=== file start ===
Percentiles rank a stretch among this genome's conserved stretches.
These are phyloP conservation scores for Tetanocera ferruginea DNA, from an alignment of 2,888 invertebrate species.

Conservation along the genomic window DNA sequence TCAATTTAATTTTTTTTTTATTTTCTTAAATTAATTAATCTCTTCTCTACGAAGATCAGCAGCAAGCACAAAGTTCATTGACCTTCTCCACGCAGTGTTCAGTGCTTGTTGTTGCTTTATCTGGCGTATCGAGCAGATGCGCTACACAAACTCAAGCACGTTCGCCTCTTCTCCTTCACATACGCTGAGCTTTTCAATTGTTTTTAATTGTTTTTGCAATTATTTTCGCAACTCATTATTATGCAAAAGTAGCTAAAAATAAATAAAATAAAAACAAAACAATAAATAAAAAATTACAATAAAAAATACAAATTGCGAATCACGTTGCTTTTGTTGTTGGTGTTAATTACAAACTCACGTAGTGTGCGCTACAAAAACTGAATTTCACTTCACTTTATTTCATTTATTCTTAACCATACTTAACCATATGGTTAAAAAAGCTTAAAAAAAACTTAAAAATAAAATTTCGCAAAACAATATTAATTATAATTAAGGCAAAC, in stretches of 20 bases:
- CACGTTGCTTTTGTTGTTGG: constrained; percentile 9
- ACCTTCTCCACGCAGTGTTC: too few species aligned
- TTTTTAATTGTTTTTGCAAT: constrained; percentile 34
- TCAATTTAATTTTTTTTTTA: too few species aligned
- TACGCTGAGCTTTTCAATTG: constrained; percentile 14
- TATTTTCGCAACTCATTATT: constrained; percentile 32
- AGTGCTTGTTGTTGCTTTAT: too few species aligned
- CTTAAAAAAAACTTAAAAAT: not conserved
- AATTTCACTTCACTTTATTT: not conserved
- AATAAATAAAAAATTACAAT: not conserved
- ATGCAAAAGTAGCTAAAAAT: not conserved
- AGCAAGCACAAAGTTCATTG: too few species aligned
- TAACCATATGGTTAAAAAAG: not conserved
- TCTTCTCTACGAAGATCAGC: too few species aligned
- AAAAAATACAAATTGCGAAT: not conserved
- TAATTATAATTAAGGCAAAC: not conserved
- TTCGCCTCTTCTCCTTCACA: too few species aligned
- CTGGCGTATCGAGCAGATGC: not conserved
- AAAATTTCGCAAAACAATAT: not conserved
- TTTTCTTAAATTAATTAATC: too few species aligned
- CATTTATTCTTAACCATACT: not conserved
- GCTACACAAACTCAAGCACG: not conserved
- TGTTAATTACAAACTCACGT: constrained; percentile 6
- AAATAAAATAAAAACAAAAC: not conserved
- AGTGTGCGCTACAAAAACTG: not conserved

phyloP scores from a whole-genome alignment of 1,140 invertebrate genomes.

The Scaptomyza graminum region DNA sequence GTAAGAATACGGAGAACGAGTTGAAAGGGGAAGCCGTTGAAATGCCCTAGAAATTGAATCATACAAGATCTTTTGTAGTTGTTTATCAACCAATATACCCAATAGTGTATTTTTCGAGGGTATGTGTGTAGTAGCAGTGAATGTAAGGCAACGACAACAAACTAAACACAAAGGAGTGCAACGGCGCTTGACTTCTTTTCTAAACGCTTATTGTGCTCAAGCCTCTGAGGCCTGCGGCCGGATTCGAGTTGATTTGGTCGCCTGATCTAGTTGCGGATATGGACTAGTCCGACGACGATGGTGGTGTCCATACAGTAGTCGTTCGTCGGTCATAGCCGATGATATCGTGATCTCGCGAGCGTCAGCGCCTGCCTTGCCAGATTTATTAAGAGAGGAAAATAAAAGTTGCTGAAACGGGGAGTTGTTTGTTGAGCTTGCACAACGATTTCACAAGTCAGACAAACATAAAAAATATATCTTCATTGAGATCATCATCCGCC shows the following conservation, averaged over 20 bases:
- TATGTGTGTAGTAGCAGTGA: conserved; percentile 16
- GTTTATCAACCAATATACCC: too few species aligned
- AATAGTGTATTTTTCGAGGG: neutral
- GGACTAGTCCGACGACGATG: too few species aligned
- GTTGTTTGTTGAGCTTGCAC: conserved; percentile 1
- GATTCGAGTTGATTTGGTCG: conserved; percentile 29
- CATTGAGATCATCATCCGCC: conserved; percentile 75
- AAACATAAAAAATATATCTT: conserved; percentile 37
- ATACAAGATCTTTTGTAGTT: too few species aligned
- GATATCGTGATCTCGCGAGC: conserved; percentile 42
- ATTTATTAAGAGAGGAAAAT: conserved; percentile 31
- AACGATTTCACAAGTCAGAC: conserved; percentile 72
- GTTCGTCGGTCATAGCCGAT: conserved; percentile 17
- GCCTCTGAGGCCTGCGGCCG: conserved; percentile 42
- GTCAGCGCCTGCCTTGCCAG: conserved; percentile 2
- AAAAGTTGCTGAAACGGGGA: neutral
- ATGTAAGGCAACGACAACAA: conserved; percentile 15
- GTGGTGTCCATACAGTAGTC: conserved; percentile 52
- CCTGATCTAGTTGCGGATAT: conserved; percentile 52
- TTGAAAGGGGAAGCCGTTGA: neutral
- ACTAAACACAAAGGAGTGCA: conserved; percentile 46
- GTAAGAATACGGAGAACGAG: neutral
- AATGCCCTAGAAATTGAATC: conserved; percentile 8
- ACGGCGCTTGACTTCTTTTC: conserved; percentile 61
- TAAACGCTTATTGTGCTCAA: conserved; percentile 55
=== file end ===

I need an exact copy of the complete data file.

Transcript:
Percentiles rank a stretch among this genome's conserved stretches.
These are phyloP conservation scores for Tetanocera ferruginea DNA, from an alignment of 2,888 invertebrate species.

Conservation along the genomic window DNA sequence TCAATTTAATTTTTTTTTTATTTTCTTAAATTAATTAATCTCTTCTCTACGAAGATCAGCAGCAAGCACAAAGTTCATTGACCTTCTCCACGCAGTGTTCAGTGCTTGTTGTTGCTTTATCTGGCGTATCGAGCAGATGCGCTACACAAACTCAAGCACGTTCGCCTCTTCTCCTTCACATACGCTGAGCTTTTCAATTGTTTTTAATTGTTTTTGCAATTATTTTCGCAACTCATTATTATGCAAAAGTAGCTAAAAATAAATAAAATAAAAACAAAACAATAAATAAAAAATTACAATAAAAAATACAAATTGCGAATCACGTTGCTTTTGTTGTTGGTGTTAATTACAAACTCACGTAGTGTGCGCTACAAAAACTGAATTTCACTTCACTTTATTTCATTTATTCTTAACCATACTTAACCATATGGTTAAAAAAGCTTAAAAAAAACTTAAAAATAAAATTTCGCAAAACAATATTAATTATAATTAAGGCAAAC, in stretches of 20 bases:
- CACGTTGCTTTTGTTGTTGG: constrained; percentile 9
- ACCTTCTCCACGCAGTGTTC: too few species aligned
- TTTTTAATTGTTTTTGCAAT: constrained; percentile 34
- TCAATTTAATTTTTTTTTTA: too few species aligned
- TACGCTGAGCTTTTCAATTG: constrained; percentile 14
- TATTTTCGCAACTCATTATT: constrained; percentile 32
- AGTGCTTGTTGTTGCTTTAT: too few species aligned
- CTTAAAAAAAACTTAAAAAT: not conserved
- AATTTCACTTCACTTTATTT: not conserved
- AATAAATAAAAAATTACAAT: not conserved
- ATGCAAAAGTAGCTAAAAAT: not conserved
- AGCAAGCACAAAGTTCATTG: too few species aligned
- TAACCATATGGTTAAAAAAG: not conserved
- TCTTCTCTACGAAGATCAGC: too few species aligned
- AAAAAATACAAATTGCGAAT: not conserved
- TAATTATAATTAAGGCAAAC: not conserved
- TTCGCCTCTTCTCCTTCACA: too few species aligned
- CTGGCGTATCGAGCAGATGC: not conserved
- AAAATTTCGCAAAACAATAT: not conserved
- TTTTCTTAAATTAATTAATC: too few species aligned
- CATTTATTCTTAACCATACT: not conserved
- GCTACACAAACTCAAGCACG: not conserved
- TGTTAATTACAAACTCACGT: constrained; percentile 6
- AAATAAAATAAAAACAAAAC: not conserved
- AGTGTGCGCTACAAAAACTG: not conserved

phyloP scores from a whole-genome alignment of 1,140 invertebrate genomes.

The Scaptomyza graminum region DNA sequence GTAAGAATACGGAGAACGAGTTGAAAGGGGAAGCCGTTGAAATGCCCTAGAAATTGAATCATACAAGATCTTTTGTAGTTGTTTATCAACCAATATACCCAATAGTGTATTTTTCGAGGGTATGTGTGTAGTAGCAGTGAATGTAAGGCAACGACAACAAACTAAACACAAAGGAGTGCAACGGCGCTTGACTTCTTTTCTAAACGCTTATTGTGCTCAAGCCTCTGAGGCCTGCGGCCGGATTCGAGTTGATTTGGTCGCCTGATCTAGTTGCGGATATGGACTAGTCCGACGACGATGGTGGTGTCCATACAGTAGTCGTTCGTCGGTCATAGCCGATGATATCGTGATCTCGCGAGCGTCAGCGCCTGCCTTGCCAGATTTATTAAGAGAGGAAAATAAAAGTTGCTGAAACGGGGAGTTGTTTGTTGAGCTTGCACAACGATTTCACAAGTCAGACAAACATAAAAAATATATCTTCATTGAGATCATCATCCGCC shows the following conservation, averaged over 20 bases:
- TATGTGTGTAGTAGCAGTGA: conserved; percentile 16
- GTTTATCAACCAATATACCC: too few species aligned
- AATAGTGTATTTTTCGAGGG: neutral
- GGACTAGTCCGACGACGATG: too few species aligned
- GTTGTTTGTTGAGCTTGCAC: conserved; percentile 1
- GATTCGAGTTGATTTGGTCG: conserved; percentile 29
- CATTGAGATCATCATCCGCC: conserved; percentile 75
- AAACATAAAAAATATATCTT: conserved; percentile 37
- ATACAAGATCTTTTGTAGTT: too few species aligned
- GATATCGTGATCTCGCGAGC: conserved; percentile 42
- ATTTATTAAGAGAGGAAAAT: conserved; percentile 31
- AACGATTTCACAAGTCAGAC: conserved; percentile 72
- GTTCGTCGGTCATAGCCGAT: conserved; percentile 17
- GCCTCTGAGGCCTGCGGCCG: conserved; percentile 42
- GTCAGCGCCTGCCTTGCCAG: conserved; percentile 2
- AAAAGTTGCTGAAACGGGGA: neutral
- ATGTAAGGCAACGACAACAA: conserved; percentile 15
- GTGGTGTCCATACAGTAGTC: conserved; percentile 52
- CCTGATCTAGTTGCGGATAT: conserved; percentile 52
- TTGAAAGGGGAAGCCGTTGA: neutral
- ACTAAACACAAAGGAGTGCA: conserved; percentile 46
- GTAAGAATACGGAGAACGAG: neutral
- AATGCCCTAGAAATTGAATC: conserved; percentile 8
- ACGGCGCTTGACTTCTTTTC: conserved; percentile 61
- TAAACGCTTATTGTGCTCAA: conserved; percentile 55